"Initially, the morning classes started at 8 a.m. and the evening classes started at 7 p.m. But, the students said they were too exhausted," said Sunaryadi Maharsiwara of RAM, who is also a Javanese dance choreographer.
They also get to enjoy lectures Gadjah Mada University and Yogyakarta's Indonesian Institute of the Arts (ISI) as part of the program. One of the lecturers was ISI Rector I Made Bandem who focuses on traditional dance and music.
The students are also introduced to Javanese customs, ethics and language. It is not surprising, therefore, that when they were invited to the Yogyakarta Palace recently to meet Queen GKR Hemas, they could address her in Javanese.
The program started on June 7 and will have its closing ceremony on Aug. 25 with Indonesian Minister of Tourism and Culture I Gde Ardika as the featured speaker at the Yogyakarta State Palace.
It is during this closing ceremony that each of them, including those attending the program in Bandung, are expected to show off what they have learned during their stay in Indonesia.
Julia Perkins of Australia, for example, will perform her own creation of an imaginative style of the Javanese traditional dance called Anoman. Campbell and her partner from the Philippines Fritzie M. Ferraris plan to perform the Golek Maya Asmara dance that Sunaryadi specially prepared for the program. Ross James Carey of New Zealand and Andri P Nugroho of Indonesia will perform a Klonorojo dance. While Emmelynn B Basan (Philippines), Henao Idau (PNG), Joyce Keronu Kero (PNG) and Maria de Sousa will perform a Sarikusuma dance.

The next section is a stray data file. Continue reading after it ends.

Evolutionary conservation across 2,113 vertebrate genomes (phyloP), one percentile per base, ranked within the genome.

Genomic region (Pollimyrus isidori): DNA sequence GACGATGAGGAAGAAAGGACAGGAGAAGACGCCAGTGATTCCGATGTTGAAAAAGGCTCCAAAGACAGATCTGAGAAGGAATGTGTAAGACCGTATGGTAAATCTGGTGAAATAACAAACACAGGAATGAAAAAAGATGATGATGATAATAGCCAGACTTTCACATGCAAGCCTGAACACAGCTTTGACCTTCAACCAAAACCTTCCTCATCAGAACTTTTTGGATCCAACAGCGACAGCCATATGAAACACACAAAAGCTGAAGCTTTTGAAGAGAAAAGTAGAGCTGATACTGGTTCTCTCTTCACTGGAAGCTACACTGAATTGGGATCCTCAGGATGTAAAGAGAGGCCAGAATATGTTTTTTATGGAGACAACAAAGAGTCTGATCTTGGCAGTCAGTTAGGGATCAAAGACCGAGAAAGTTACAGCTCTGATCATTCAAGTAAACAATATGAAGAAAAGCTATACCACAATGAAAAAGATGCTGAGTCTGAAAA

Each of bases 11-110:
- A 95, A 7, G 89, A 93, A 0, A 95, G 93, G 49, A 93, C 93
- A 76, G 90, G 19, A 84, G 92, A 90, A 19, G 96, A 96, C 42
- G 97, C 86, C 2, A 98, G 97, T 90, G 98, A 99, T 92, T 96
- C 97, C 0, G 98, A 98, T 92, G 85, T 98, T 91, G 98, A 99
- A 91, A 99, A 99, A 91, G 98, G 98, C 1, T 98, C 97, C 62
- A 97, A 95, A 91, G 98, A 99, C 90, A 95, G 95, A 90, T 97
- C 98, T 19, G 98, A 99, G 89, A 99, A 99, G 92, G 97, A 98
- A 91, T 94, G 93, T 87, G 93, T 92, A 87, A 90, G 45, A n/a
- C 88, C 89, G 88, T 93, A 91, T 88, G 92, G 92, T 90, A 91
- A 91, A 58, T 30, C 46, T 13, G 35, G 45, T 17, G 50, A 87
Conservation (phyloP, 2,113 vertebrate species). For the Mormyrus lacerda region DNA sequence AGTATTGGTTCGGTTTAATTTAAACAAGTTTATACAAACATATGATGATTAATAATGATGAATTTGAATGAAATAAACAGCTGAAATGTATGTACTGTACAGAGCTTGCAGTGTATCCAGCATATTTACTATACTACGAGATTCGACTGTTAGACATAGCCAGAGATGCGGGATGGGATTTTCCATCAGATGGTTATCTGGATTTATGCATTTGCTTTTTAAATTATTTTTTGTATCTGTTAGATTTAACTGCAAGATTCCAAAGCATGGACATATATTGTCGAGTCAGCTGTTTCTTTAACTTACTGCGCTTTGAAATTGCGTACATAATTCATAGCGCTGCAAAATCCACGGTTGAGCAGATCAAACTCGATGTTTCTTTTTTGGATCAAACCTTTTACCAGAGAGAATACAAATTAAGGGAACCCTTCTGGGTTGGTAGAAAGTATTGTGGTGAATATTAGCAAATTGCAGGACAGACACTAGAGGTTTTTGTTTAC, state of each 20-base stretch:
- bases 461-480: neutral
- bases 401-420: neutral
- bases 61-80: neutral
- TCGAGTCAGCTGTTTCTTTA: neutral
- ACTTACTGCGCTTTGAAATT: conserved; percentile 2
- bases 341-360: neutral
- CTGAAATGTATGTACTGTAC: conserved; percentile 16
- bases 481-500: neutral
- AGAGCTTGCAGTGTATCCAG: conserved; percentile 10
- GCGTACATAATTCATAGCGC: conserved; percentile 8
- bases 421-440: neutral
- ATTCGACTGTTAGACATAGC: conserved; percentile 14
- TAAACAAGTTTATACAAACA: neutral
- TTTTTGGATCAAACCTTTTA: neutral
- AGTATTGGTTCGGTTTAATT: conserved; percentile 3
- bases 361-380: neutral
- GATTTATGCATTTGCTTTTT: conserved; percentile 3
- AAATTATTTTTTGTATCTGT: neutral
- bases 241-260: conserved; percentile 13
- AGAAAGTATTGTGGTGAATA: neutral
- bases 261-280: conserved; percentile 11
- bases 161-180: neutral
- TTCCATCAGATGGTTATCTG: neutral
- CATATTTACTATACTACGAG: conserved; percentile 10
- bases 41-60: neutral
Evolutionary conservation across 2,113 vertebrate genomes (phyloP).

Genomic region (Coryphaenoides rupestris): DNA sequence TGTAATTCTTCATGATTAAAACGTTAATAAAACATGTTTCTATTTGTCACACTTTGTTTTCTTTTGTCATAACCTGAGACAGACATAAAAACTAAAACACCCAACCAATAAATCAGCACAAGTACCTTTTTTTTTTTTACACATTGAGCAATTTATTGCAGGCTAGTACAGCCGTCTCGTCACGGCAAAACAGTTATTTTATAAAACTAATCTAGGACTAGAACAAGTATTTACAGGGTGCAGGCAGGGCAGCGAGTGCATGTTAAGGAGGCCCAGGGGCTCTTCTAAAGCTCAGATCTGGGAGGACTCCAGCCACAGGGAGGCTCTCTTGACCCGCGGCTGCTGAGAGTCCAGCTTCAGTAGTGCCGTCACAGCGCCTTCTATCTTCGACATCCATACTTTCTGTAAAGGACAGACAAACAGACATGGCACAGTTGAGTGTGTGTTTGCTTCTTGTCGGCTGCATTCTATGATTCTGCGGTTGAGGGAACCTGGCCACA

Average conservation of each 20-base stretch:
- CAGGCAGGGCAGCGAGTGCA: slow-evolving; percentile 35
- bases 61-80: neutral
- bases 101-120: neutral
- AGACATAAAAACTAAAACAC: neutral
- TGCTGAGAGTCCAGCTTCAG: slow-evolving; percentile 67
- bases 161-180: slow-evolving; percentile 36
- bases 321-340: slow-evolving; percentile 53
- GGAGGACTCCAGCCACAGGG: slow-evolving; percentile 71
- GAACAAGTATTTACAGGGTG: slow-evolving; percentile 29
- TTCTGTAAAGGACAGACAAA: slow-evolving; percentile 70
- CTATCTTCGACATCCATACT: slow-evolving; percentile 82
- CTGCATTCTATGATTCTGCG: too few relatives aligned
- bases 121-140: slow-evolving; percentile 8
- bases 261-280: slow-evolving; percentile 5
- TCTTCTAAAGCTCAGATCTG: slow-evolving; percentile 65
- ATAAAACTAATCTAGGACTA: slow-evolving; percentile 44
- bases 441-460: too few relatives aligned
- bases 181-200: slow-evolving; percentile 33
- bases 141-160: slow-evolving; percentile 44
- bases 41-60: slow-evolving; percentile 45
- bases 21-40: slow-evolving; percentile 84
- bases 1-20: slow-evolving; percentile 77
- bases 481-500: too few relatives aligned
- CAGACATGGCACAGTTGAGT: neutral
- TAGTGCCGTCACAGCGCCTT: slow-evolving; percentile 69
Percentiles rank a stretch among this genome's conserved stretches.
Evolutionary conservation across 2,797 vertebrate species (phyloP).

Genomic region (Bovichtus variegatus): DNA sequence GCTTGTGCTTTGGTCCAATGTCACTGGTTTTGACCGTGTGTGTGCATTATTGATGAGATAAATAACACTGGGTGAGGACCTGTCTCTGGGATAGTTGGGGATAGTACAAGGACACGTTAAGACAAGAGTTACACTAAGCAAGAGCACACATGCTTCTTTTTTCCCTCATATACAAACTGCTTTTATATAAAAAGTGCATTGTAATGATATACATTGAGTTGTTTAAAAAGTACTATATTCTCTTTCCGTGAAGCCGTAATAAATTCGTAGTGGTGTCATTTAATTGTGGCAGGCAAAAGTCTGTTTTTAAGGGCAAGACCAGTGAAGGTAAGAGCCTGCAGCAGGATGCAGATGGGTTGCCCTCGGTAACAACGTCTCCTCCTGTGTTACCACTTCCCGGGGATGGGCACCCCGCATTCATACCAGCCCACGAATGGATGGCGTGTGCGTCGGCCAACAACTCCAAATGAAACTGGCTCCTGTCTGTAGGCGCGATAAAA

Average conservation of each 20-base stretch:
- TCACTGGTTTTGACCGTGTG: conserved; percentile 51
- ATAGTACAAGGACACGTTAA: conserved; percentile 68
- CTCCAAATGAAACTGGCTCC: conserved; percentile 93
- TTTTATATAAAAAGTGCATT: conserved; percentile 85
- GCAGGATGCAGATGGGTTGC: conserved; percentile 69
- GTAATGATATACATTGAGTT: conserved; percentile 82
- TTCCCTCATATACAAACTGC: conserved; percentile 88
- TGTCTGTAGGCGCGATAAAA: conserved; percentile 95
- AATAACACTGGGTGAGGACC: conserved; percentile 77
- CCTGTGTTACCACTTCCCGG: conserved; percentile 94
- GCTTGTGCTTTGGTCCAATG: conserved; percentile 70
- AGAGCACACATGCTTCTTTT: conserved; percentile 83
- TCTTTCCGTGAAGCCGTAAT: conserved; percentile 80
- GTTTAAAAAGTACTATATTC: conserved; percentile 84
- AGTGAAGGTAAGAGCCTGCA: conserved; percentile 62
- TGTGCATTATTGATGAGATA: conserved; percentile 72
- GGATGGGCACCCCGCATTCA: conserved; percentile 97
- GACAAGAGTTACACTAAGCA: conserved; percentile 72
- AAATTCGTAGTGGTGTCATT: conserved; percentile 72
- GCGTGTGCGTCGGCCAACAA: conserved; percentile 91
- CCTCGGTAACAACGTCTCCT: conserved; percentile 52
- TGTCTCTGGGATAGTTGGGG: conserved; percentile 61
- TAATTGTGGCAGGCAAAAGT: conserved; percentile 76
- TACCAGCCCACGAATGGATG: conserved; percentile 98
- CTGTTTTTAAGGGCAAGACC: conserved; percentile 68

A fashion show involving noted batik designer Afif Syakur is also planned for the closing ceremony, when all participants who attend the scholarship program in Yogyakarta will wear the clothes they designed during the program.
"I just can't wait to go back and teach what I've learned here to my students back home," said Campbell.
"I myself am a dancer back in Australia. So, coming here and learning a different style of dancing has also taught me different ways of moving my body. That is very important," she said, adding that contrasting the differences between Javanese culture and that of her own had also made her more aware of who she was and of her identity as an Australian.
Campbell, who likes to play kendang and kenong (Javanese traditional drum and small gong) in her karawitan class, also said that the program helped her understand a lot more about Indonesians.
"This is a chance for me to see it (Java) in reality and compare it to what I've read from books. I think it's important for us as neighbors to have the understanding of each other's culture. I believe it will eventually reduce the suspicions that exist between us including the terrorism issue," she said.
The government, according to Nadjib, was planning to hold such a program every year. "And we also hope that other member countries will offer similar programs in the future," he said, adding that the government had allocated Rp 5 million a month for each participant the ongoing program.